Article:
Telco wants to combine Indonesian wireless business with the Axiata’s local unit; negotiations are yet to take place

Hong Kong-based Hutchison is considering merging its Indonesian telecommunications operation with that of Malaysian telecommunications conglomerate Axiata. Even though Hutchison has expressed an interest, any kind of negotiations between the companies are yet to take place.

Axiata in a statement told the media that, “Axiata has created significant value uplift and attractiveness for its operations and as evidenced in the last one year. We have attracted a lot of suitors to partner with us and seeking to acquire our assets including Telenor, Mitsui, Sumitomo, among others.”

Besides Hutchison’s interest, Axiata’s wireless tower business has also attracted takeover interest in recent months.

Axiata, which is Malaysia’s biggest wireless carrier, previously held talks with Norway’s Telenor to merge their Asian operations. The deal was set to create a company with more than 300 million customers spread across Asia but the proposed merger was called off. According to reports, complexities in the proposed transaction led to both the companies mutually agreeing to end discussions.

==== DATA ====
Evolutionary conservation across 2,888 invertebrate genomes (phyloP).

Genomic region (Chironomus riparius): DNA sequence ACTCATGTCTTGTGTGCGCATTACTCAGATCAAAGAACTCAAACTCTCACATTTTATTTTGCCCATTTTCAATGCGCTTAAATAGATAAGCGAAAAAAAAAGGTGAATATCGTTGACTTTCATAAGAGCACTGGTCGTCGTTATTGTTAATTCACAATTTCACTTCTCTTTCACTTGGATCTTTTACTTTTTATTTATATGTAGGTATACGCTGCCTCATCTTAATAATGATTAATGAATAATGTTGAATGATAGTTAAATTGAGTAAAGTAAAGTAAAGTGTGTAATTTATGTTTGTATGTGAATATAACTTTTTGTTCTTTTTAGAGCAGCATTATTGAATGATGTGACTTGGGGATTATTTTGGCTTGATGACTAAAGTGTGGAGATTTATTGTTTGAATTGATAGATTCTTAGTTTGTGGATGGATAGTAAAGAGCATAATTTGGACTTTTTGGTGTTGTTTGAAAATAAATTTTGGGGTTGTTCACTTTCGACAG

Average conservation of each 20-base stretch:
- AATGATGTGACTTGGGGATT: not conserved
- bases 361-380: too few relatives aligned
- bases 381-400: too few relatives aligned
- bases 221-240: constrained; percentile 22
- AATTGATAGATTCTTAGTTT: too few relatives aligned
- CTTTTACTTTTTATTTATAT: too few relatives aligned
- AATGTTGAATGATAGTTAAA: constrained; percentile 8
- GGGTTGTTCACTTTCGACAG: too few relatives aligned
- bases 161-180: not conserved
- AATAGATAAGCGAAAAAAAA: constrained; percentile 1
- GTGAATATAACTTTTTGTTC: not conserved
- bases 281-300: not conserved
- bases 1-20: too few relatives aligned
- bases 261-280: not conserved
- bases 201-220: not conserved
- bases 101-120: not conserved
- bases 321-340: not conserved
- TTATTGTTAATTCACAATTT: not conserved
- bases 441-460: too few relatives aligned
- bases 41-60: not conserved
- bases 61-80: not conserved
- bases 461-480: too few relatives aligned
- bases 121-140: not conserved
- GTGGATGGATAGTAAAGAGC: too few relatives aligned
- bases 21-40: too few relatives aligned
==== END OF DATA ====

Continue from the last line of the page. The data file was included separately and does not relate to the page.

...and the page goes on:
With the merger with Telenor being called off, Axiata might consider merging its Indonesian business with that of Hutchison’s.

Earlier this year, Hutchison Telecommunications Hong Kong bought stakes in Hutchison Telephone Company and Hutchison 3G from Japanese mobile phone operator Docomo.

Hutchison Asia Telecommunications, which houses CK Hutchison’s telecom business in Vietnam, Indonesia, and Sri Lanka, had about 45.7 million active customer accounts. According to reports, Indonesia accounted for 86 percent of Hutchison Asia’s total revenue in the first six months of 2019 which is $472 million.

Last month, CK Hutchison became the latest telecommunication group to restructure its assets into separate operation and infrastructure units. With its decision to jump into the tower bandwagon, the company will boast a portfolio of 28,500 towers spread across Europe.